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Judge Wants to Expedite Trial in Federal Challenge to Prop 8

A federal judge hearing the Olson-Boies challenge to California's Proposition 8 indicated he's unlikely to issue an injunction that would have allowed same-sex couple to immediately begin marrying again, but also indicated he's eager to expedite the case:

Walker "In his first response to the lawsuit challenging Proposition 8, Chief U.S. District Judge Vaughn Walker of San Francisco said the case raises numerous issues that may need to be considered at a trial, including the history of discrimination against gays and lesbians and the intent and effects of the state constitutional amendment...Olson and Boies asked Walker to issue an injunction at a Thursday hearing that would suspend Prop. 8 and allow same-sex couples to marry while the case proceeds. In Tuesday's order, the judge said he has tentatively decided instead to move "directly and expeditiously" to a trial on the constitutionality of the measure. Halting enforcement of Prop. 8 at this stage 'may inject still further uncertainty,' Walker said. He noted that any couples who married as a result of an injunction would be unclear about their status until a final ruling. The judge said lawyers at Thursday's hearing could discuss how the case should proceed. Olson said he was pleased with Walker's approach, even though the ballot measure will remain in effect."

Also: "Walker said in his order...that past discrimination is relevant in evaluating a law that limits the right to marry. A related issue, he said, is 'whether the availability of opposite-sex marriage is a meaningful option for gays and lesbians.' He said opponents of same-sex marriage may also need to present evidence to justify their arguments that children are best raised by a married mother and father, and that allowing gays and lesbians to wed 'destabilizes opposite-sex marriage.'"

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  1. What happens if this goes to the U.S. Supreme Court and the Legion of Judicial Doom (Scalia, Thomas, Roberts, Alito and Kennedy) get their paws on this? These are the same people who ripped apart Brown v the Board of Education. Plessy v. Ferguson for the 21st Century?

    Posted by: nate | Jul 1, 2009 10:12:41 AM


  2. YES. THIS should be the judicial approach. "Give us EVIDENCE that your discrimination actually saves children/society/straight marriage or you lose." Courts are equipped to determine the reliability of empirical evidence, and they will not be fooled by the crap studies that anti-gay extremists throw around. They have not a shred of real evidence to back up their claims, and that will become apparent.

    Posted by: Pender | Jul 1, 2009 10:15:57 AM


  3. "A related issue, he said, is 'whether the availability of opposite-sex marriage is a meaningful option for gays and lesbians.'"

    In the same way that the availability of same-sex marriage would be a meaningful option for straight men and women. In other words, no, unless nostalgia for the 1950s suddenly overcomes us.

    Posted by: Ernie | Jul 1, 2009 11:08:23 AM


  4. I'd love to send my Prop8 art piece to this judge. It displays the history and quotes of the religious right on Yeson8 yard signs, and clarifies the similarity of Prop8 to previous attempts at legislating hate.

    http://www.scottterryprojects.com/Prop8.html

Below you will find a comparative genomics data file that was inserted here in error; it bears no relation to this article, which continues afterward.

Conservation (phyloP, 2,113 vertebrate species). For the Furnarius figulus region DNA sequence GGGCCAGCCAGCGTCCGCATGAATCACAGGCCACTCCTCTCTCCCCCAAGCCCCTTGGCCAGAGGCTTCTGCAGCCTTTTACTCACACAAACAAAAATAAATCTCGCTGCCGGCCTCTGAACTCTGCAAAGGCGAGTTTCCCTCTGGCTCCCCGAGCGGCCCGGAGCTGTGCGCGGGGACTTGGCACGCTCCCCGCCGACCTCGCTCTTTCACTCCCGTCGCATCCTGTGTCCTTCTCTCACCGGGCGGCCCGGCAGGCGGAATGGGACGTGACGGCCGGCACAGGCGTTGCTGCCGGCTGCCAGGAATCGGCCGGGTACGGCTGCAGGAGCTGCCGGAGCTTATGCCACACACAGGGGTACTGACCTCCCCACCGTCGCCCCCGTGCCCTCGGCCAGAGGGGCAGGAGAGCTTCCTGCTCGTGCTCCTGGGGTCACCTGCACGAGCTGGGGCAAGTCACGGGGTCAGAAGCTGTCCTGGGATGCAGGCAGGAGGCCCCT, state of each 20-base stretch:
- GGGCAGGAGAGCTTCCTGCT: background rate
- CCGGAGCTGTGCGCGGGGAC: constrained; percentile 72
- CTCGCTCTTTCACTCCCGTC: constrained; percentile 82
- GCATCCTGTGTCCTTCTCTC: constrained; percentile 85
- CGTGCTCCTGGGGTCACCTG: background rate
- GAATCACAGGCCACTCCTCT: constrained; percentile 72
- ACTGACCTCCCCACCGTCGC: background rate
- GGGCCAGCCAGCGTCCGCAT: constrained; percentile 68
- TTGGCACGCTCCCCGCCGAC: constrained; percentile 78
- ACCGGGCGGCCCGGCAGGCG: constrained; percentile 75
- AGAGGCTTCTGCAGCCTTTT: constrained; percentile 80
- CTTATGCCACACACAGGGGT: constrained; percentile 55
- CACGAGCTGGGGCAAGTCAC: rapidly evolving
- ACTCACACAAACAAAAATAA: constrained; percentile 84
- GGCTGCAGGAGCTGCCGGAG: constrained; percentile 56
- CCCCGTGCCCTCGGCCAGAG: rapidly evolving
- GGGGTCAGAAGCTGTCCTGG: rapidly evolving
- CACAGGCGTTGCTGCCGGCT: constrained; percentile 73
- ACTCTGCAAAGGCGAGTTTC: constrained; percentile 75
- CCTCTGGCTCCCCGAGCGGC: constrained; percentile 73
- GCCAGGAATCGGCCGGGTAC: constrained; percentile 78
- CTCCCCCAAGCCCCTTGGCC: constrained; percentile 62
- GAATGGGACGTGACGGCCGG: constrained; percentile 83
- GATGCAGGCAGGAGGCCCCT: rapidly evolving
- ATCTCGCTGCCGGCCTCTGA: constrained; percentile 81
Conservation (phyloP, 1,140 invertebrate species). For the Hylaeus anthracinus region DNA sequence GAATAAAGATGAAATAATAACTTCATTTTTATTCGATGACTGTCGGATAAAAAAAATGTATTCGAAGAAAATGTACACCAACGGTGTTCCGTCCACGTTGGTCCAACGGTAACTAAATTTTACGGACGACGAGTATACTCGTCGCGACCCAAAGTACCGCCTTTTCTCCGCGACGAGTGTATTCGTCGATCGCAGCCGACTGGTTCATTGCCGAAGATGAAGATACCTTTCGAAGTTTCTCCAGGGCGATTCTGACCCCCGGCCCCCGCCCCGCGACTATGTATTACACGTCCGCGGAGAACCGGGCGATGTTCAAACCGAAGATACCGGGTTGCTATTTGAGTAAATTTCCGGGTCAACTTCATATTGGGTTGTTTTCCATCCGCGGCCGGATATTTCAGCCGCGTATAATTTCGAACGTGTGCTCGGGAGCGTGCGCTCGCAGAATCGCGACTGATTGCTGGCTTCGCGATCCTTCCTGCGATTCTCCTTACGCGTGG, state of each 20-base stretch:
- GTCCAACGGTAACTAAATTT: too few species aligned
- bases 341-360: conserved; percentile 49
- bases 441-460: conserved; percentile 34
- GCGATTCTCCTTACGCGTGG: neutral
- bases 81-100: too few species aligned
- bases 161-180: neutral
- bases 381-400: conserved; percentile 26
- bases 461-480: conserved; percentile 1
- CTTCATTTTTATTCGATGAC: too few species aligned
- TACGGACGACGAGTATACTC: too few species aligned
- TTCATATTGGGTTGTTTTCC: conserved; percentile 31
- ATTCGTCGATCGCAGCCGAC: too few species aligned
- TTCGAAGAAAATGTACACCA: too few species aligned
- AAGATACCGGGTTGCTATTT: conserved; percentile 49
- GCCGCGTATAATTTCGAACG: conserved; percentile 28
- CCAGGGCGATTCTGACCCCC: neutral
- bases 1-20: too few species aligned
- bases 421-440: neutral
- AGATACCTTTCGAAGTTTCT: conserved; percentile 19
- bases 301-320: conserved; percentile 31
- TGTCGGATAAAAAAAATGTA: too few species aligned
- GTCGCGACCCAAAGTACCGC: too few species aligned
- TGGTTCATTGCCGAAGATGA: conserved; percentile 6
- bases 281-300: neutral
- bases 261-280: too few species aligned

Posted by: Scott | Jul 1, 2009 11:46:30 AM


  5. This was actually a pretty brilliant move. An order either granting or denying a preliminary injunction is immediately appealable, so this case would go straight to the Ninth Circuit. In the meantime, if an injunction were granted, we'd face the prospect of another group of people married within a narrow window of time in which that was legal.

    The Federal Rules of Civil Procedure allow a judge, in effect, to punt. A court can order an expedited trial and consolidate the preliminary injunction motion with the trial. By choosing this approach, Judge Walker doesn't have to grant or deny the motion, and thus avoids this case going directly up on appeal (where, for example, the Ninth Circuit could deal just with the issues involved in seeking injunctive relief without definitively resolving the substantive issues). When he rules, it will be on the merits of the case, and not just on whether an injunction should issue.

    And he seems to have identified a lot of the key issues here. I think we're going to end up with a very thoughtful, detailed ruling, regardless of which way Judge Walker actually decides.

    The other interesting twist on all of this is that the outcry from LGBT "leaders" seems to be focused on what the SCOTUS will do when they get this case. But it's possible that they won't even take it. Many times, the Supreme Court waits for there to be conflicting Circuit Court opinions before taking a case. Or they have to decide that there's a really important issue of national interest at stake. Although it's unlikely, they could always just let the Ninth Circuit do whatever it wants without intervening at all.

    In any event, this is just a fascinating process. I hope to hell it works!

    Posted by: Dr. Pedantic | Jul 1, 2009 1:05:18 PM


  6. Dr. Pedantic, I hope you are right. But the stakes are awfully high. It seems pretty irresponsible to bring a case like this based on what one "hopes" will happen.

    Posted by: Chris | Jul 1, 2009 1:09:45 PM


  7. I simply HATE that we all sound like victims and pawns and submissives to whatever other people decide to do for us. The fact that OTHER PEOPLE are voting on whether or not I "should be ALLOWED" to see my husband when he is dying is enough to make me buy a gun and defend my right to do so when and if needed.

    Posted by: John Bisceglia | Jul 1, 2009 1:23:30 PM


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